WASHINGTON, Jan. 28 (UPI) -- The number of suicides by U.S. Army soldiers serving in Iraq dropped by at least half last year.
Nine soldiers' deaths in Operation Iraqi Freedom have been ruled suicides in 2004, with three other deaths still under investigation, the Army told UPI. That compares to 24 suicides by soldiers in Iraq in 2003 -- a number that alarmed the Pentagon and prompted an investigation.
Suicide rates are expressed as the number of suicides per 100,000 individuals per year. By that measure, the Army suicide rate in Iraq dropped from 18 per 100,000 in 2003 to 7.9 in 2004. For the Army as a whole, the number of suicides fell from 77 in 2003 to 58 in 2004, dropping the suicide rate from 12.8 per 100,000 in 2003 to 9.5 in 2004.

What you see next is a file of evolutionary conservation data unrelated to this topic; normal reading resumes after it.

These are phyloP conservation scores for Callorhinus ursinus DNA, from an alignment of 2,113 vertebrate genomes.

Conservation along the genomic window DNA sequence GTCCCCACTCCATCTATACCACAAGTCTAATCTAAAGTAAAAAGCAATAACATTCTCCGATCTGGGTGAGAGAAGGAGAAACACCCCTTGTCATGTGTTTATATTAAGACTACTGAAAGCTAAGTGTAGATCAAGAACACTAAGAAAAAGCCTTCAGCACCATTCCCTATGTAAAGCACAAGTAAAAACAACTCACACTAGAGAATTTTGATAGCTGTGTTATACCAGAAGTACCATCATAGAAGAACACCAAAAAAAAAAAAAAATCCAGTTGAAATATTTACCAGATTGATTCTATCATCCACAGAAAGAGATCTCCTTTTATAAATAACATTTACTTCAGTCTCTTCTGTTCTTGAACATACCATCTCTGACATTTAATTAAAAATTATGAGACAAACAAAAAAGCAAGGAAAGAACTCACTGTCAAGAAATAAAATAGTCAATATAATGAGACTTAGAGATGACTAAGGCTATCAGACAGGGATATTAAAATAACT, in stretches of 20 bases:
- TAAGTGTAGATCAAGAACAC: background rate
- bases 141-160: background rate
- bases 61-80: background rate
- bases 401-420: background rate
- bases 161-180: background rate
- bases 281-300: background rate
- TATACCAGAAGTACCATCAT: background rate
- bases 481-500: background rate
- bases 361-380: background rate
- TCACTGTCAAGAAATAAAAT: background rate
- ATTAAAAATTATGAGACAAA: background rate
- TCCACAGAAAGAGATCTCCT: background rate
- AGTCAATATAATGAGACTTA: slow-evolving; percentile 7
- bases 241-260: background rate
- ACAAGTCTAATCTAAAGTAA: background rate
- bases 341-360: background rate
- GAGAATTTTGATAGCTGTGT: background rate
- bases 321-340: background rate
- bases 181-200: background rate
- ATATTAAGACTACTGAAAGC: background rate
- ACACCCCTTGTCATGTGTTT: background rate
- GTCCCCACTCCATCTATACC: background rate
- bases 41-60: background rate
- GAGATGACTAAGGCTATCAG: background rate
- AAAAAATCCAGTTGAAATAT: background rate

A cluster of suicides by U.S. troops in Iraq in the summer of 2003 prompted an investigation by a team from the Army Surgeon General's office, which recommended improvements in mental healthcare.
The Army said those improvements -- putting mental-health workers closer to troops, training soldiers to spot those at risk for suicide and installing a countrywide coordinator to deal with combat stress -- helped lower the rate.
Others point to a different possibility. Last year the Army largely quit using an anti-malaria drug called Lariam in Iraq that has been linked to depression, hallucinations, psychosis and rare reports of suicide. It was widely prescribed in Iraq in 2003.
An advocacy group, Lariam Action USA, said the suicide statistics implicate Lariam.
"The obvious external factor was the administration of Lariam in 2003 and the withdrawal of the drug in 2004," said Susan G. Rose, the group's legal adviser.